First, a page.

Okay, so Lurch’s status as a Frankenstein monster is debatable, but hey, he’s close enough. Lurch was, of course, the enormous and imposing butler of the Addams Family, remembered for his classic line “You rang?“. Generally quiet and expressionless, he nonetheless had a close friendship with Wednesday Addams which added quite a bit of heart to the show. Of course, there’s not a single member of the Addams Family who isn’t iconic.
4: Monster Squad’s Frankenstein
In addition to being a great movie, Monster Squad taught us all an important lesson: deep down, we ALL want to be friends with Frankenstein. In Monster Squad, Frankenstein is one of several monsters assembled by Count Dracula to help him take over the world. However, Frankie’s more than a little reluctant, and instead ends up befriending a little girl, Phoebe, as well as the rest of the Monster Squad. In this movie, instead of being scary, Frankenstein’s childlike, gentle, and, dare I say, adorable.
3: Herman Munster
Like the Addams Family, the Munsters was a sitcom about a strange, spooky family living in an otherwise normal neighborhood. Which show is better is a matter of preference, but there’s no denying that both are iconic pieces of television history. Herman was the patriarch of the Munster family, somewhat idiotic but good-natured all the same. Clearly, he was inspired by the Boris Karloff interpretation of Frankenstein’s monster, and arguably started the “friendly Frankenstein” trope. Plus, he looks suspiciously like John Kerry.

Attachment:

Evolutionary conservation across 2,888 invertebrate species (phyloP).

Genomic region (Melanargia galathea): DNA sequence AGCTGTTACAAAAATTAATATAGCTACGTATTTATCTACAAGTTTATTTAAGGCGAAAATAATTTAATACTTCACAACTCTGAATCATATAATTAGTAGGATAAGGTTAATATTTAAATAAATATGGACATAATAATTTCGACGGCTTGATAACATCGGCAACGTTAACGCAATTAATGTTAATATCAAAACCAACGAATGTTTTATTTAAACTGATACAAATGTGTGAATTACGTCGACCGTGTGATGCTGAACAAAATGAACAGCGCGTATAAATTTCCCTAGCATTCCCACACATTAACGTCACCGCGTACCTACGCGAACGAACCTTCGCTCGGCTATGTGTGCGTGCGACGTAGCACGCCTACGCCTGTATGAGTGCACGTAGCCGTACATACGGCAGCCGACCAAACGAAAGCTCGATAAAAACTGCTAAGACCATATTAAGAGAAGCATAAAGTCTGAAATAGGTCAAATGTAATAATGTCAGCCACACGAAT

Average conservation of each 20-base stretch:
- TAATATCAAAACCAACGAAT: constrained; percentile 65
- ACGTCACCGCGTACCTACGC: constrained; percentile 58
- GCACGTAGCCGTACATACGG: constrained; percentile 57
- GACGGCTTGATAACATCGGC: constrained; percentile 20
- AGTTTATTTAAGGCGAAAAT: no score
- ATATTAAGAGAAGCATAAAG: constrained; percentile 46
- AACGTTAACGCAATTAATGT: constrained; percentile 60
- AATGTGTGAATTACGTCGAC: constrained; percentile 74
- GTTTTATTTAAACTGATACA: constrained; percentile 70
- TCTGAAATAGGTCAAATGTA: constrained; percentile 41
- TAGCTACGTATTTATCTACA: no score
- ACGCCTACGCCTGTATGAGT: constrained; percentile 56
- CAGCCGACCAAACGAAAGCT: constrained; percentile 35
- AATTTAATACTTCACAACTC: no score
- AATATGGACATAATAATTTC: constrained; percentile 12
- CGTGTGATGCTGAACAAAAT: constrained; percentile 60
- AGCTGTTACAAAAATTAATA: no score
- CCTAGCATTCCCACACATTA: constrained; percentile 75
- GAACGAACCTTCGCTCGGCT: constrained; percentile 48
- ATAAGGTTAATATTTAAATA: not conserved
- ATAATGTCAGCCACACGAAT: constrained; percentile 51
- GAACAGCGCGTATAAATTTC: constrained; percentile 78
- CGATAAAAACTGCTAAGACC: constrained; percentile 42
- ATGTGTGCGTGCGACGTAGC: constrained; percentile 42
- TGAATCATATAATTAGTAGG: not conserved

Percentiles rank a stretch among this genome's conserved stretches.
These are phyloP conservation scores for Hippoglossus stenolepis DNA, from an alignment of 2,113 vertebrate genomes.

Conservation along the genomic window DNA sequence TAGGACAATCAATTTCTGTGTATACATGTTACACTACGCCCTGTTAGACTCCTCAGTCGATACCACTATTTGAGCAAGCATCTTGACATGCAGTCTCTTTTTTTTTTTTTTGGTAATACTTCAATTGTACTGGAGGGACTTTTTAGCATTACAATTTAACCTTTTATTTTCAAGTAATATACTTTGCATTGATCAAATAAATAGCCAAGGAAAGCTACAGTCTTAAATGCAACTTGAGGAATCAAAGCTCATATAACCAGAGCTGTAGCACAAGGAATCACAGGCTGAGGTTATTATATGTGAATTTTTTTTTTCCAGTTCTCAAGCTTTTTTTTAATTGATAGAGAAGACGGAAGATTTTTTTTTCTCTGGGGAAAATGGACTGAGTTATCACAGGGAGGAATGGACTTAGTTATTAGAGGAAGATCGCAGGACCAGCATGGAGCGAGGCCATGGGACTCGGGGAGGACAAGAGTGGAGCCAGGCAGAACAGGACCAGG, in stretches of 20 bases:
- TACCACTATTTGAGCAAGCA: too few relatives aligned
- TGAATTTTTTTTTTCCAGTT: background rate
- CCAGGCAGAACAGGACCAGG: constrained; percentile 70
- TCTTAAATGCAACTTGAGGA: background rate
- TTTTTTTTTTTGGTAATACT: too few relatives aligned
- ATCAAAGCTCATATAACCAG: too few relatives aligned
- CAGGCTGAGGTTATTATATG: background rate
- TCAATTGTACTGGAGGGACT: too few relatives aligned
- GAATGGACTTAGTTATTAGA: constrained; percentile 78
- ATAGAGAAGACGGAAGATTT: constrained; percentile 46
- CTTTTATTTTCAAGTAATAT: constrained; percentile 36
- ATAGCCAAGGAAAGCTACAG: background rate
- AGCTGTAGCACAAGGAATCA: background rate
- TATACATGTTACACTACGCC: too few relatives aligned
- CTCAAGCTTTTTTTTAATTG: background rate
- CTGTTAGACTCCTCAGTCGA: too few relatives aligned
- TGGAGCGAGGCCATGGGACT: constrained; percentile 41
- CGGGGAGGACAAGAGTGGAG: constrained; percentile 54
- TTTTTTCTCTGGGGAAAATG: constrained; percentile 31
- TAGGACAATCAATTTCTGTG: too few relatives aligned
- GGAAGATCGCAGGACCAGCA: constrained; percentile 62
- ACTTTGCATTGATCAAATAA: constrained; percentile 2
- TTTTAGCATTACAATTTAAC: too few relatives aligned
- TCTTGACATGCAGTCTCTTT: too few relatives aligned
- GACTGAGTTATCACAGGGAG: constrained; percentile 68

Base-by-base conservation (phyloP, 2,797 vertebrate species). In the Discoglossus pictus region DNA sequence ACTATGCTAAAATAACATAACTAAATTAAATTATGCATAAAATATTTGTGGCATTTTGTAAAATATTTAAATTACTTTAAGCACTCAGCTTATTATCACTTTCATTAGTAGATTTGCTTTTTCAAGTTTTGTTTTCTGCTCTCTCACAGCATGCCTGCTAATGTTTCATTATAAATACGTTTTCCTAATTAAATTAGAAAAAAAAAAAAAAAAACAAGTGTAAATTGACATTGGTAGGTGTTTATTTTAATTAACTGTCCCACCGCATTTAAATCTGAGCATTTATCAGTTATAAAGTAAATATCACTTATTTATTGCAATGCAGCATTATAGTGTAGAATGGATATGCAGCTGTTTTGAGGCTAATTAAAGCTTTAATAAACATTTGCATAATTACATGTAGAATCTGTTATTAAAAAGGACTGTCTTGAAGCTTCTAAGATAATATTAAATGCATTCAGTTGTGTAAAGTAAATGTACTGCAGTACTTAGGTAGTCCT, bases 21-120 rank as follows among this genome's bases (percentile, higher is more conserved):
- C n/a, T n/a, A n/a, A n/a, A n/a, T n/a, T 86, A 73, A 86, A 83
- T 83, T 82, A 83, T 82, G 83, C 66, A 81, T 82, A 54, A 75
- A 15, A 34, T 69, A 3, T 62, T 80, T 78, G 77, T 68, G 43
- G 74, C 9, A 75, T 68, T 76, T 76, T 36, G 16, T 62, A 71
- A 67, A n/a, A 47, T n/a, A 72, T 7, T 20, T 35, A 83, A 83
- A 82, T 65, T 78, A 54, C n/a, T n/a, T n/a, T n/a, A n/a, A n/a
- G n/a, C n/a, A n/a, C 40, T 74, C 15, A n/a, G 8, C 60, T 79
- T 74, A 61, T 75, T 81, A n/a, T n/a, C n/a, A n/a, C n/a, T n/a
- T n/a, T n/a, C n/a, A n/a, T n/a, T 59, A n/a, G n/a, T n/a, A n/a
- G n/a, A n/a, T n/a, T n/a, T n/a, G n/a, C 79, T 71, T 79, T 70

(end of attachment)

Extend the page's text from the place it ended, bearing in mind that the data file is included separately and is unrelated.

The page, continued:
2: Mary Shelley’s Frankenstein
Here we are: the original Frankenstein’s Monster, as described in Mary Shelley’s classic novel Frankenstein; or, The Modern Prometheus. There’s never quite been an accurate adaption of the novel… neither in terms of story, nor the appearance of the monster itself. In the novel, the monster could speak and expressed great rage and sorrow at his own existence. The monster, while sympathetically written, is far from guiltless and commits several vile deeds throughout the novel. I won’t spoil it for you, but it’s a great read.
1: Universal Studios’ Frankenstein
Some may be disappointed that I chose to rate the film version of Frankenstein’s Monster higher than the original. Admittedly, it was a difficult choice. But, when it comes down to it, the Universal Horror version of the monster is far more iconic and memorable, and to this day remains the face of Frankenstein in the public consciousness. It doesn’t matter if you’ve actually seen the films or not… Boris Karloff’s mug is the first thing to come to mind when someone mentions “Frankenstein”. And hey, the films are fantastic… at least the first three, anyway. Boris Karloff brought a believability to the role that few could pull off. Despite rarely speaking, he commands a presence not unlike that of Bela Lugosi’s portrayal of Dracula. To this day, most modern interpretations of the character are based off of Karloff’s classic performance. And hey; that’s just fine by me.
So that’s it for this list. There’s countless other versions of Frankenstein’s monster out there, but these stand out as the most memorable… to me at least. Hopefully someday Guillermo Del Toro will get around to directing his vision of the Frankenstein story, but for now, have these dancing Frankensteins.